Times have changed. My own conservative parents don't want anyone visiting their gravesites. And they desperately don't want open casket funerals.
"Dust to dust, that is what seems right," Mom said at dinner.
My parents are of a generation that has already watched its parents die. They didn't like the nursing home dirtiness of it, and they quietly vowed to try and take care so that—when their own time came—not only would they not bother their children as slow-dying financial burdens, but they would clean up the mess they left. A tidy urn.
Our passing conversation has stayed with me over the last year or so. And so, I composed the following letter to my mother and father.
Dear Mom and
These are the reasons why I don’t want to cremate you when you die. These are the reasons why I want to bury you in a simple way.
First, bodies are sacred.
We agree that life is fleeting—and I know that the older you become the more sensitive you become to this—but it is exactly because life is fleeting that our bodies are sacred. What you do with yours is much of what you leave here when you die. Our actions are sacred—or, have the potential to be sacred—as much as our meditations and prayers are so. Too often, I think, we assume that what we do ‘in our heads’ is more valuable than what we do in our bodies. What you do with your body is what you know to be true.
One of the many poignant stories from the 9/11 World Trade Center disaster is the story of the death of a New York City Fire Department Chaplain, a Franciscan. In the midst of the terror, while performing Last Rites to the dying, he was struck by flying debris and killed. When his body was discovered, the fire fighters draped his body in a sheet and carried it to the nearby church where he lived. They placed him on the altar and gathered around to pray. His body was meaningful because what he did in it was also full of meaning.
Mom, when you take the hand of the old woman at the soup kitchen, and Dad, when you sing out strong your love for God, you are showing your bodies to be sacred places. Can you see, then, why your physical body remains meaningful to me after you are done with it—why I would like to at least show it respect as one might a holy book (by burying it)? You created a lot of meaning in there.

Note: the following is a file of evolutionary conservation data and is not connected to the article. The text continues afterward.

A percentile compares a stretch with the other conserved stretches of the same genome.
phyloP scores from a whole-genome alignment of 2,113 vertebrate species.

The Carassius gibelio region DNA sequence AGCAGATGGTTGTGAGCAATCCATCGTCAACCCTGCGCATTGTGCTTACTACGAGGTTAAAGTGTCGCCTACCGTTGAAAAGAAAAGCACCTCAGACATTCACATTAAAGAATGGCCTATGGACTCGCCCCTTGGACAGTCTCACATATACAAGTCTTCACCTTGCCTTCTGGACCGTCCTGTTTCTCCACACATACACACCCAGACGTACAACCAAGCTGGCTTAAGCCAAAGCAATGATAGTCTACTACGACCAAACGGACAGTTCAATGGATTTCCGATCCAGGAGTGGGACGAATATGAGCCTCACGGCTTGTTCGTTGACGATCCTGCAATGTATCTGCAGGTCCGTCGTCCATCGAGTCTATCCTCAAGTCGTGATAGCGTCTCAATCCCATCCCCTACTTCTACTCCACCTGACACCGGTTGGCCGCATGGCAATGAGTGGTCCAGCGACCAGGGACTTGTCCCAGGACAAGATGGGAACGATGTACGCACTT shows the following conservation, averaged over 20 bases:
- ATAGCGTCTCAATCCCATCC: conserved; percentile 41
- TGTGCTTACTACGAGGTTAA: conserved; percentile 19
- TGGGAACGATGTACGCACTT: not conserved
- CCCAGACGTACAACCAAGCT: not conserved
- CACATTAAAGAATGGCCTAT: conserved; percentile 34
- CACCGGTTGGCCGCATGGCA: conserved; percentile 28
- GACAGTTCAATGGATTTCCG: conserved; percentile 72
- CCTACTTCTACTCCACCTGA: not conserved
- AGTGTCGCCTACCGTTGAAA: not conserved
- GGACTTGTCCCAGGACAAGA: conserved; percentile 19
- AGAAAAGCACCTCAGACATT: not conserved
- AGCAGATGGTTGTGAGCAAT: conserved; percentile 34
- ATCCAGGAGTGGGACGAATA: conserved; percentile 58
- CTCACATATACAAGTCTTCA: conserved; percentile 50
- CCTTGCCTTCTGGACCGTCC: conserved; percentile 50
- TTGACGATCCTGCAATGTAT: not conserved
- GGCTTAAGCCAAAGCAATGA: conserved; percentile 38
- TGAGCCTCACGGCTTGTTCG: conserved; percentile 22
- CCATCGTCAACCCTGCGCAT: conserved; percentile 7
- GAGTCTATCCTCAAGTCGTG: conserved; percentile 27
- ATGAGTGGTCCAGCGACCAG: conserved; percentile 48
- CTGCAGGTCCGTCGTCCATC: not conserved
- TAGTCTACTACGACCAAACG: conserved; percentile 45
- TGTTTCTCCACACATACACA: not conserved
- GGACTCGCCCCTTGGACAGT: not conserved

Medieval Christians were fanatical on this point. Holy relics of the saints were big business. Pilgrims would travel for months on foot to reach a cathedral or some other holy place where they could see, or even touch, one of the bones of the martyrs, or a drop of the Virgin Mary’s blood, or some other piece of physical remembrance of someone’s body. A few years ago, I saw an exhibit at the Metropolitan Museum in New York of marble icons from a monastery in Egypt. I was struck when the tape-recorded guide pointed out the portions of the marble that appeared to have been rubbed off by hundreds of years of caressing and kissing the images. What devotion! I thought.
I don’t want to keep your bones around so that I can touch and kiss them, but I can understand—and even admire—the emotion and passion behind these actions.
I like to have icons around our house. I also like to have pictures of your parents and grandparents around. I keep many books around, too—books that, in many cases, I read years ago and may not read in detail again. But I like to be around people like Kierkegaard, Teresa of Avila, Dostoevsky, and Flannery O’Connor. Who wouldn’t? The people behind our images are reminders of who we want to be. After you are gone, I want to be around you when I can. I want to be reminded—not of who you were—but of who you are—because our lives here are fleeting, and like a work of art, we live on in ways that we do not know or even understand.